In a six page decision issued this week, NH Hillsborough superior court judge Gillian L. Abramson dismissed the misdemeanor wiretapping charge against Alfredo Valentin – affirming the right to record police in public includes secret recordings. The judge cites both the Glik and Gericke cases which were important federal cases affirming the right to record police in public. The state argued in this case, that since the recording was secret, the right to record doesn’t apply in NH, where the wiretapping statute is ridiculously oppressive. The judge smacked that claim down:
the Court finds that the First Amendment protects secretly filming police in public, for the same reasons that the First Amendment generally protects filming police. The public has the right to gather and disseminate information about the police.
Free State Project early mover and attorney Brandon Ross is Valentin’s lawyer (Ross has previously beaten wiretapping charges at the NH supreme court.) and had this to say, in an exclusive interview for Free Keene, about the judge’s decision: “By charging him with a felony, the state destroyed my client’s career–and made things much worse with this wild goose chase prosecution. I’m glad the court wasn’t fooled by the state’s manifestly incorrect representations about the law. I look forward to him getting his day in federal court.”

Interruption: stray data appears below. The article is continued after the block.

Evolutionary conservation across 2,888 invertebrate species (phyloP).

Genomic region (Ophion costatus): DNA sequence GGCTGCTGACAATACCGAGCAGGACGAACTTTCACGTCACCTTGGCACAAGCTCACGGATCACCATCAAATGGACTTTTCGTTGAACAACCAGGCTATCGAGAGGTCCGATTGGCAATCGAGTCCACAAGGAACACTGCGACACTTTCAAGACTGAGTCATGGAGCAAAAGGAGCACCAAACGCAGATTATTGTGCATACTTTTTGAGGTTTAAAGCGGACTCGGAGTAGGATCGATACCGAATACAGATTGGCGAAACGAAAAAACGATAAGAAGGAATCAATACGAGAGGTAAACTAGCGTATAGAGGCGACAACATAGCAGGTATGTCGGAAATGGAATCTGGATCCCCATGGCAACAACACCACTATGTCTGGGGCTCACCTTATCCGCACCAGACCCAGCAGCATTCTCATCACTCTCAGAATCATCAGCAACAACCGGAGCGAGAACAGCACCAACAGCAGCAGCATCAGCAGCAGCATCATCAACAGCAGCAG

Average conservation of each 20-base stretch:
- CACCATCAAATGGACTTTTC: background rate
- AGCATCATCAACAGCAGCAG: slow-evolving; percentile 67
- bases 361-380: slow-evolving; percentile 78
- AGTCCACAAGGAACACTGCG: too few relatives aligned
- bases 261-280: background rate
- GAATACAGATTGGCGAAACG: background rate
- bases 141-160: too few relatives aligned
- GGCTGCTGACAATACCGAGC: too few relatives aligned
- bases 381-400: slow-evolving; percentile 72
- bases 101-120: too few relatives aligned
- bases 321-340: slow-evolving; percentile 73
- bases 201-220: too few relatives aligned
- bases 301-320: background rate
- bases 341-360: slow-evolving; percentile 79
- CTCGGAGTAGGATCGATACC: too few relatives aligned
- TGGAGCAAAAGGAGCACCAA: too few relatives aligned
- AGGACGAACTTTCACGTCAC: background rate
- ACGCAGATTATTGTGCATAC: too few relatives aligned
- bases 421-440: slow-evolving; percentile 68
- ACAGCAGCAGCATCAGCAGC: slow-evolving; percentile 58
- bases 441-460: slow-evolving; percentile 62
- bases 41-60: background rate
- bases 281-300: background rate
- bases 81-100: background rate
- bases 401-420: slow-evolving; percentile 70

Attorney Brandon Ross
Ross also excoriated the NH legislature for their inaction on fixing the horrible wiretapping statutes, saying, “This never needed to happen. Numerous bills have been brought to the legislature to fix this. Each time, the legislature has failed to act to bring simple, necessary clarity to a law which police are continually abusing. But the NH chiefs of police scare them each time, and nothing happens. The resulting litigation from that spineless failure to act, does nothing but inconvenience citizens and cost taxpayers.”
The decision is excellent and will certainly help Valentin in his million+ dollar lawsuit against Manchester Police for violating his rights.
You can read the full six-page order here. Will the state attorney general’s office appeal to the NH supreme court and risk making this decision apply to the entire state? Stay tuned here to Free Keene for the latest.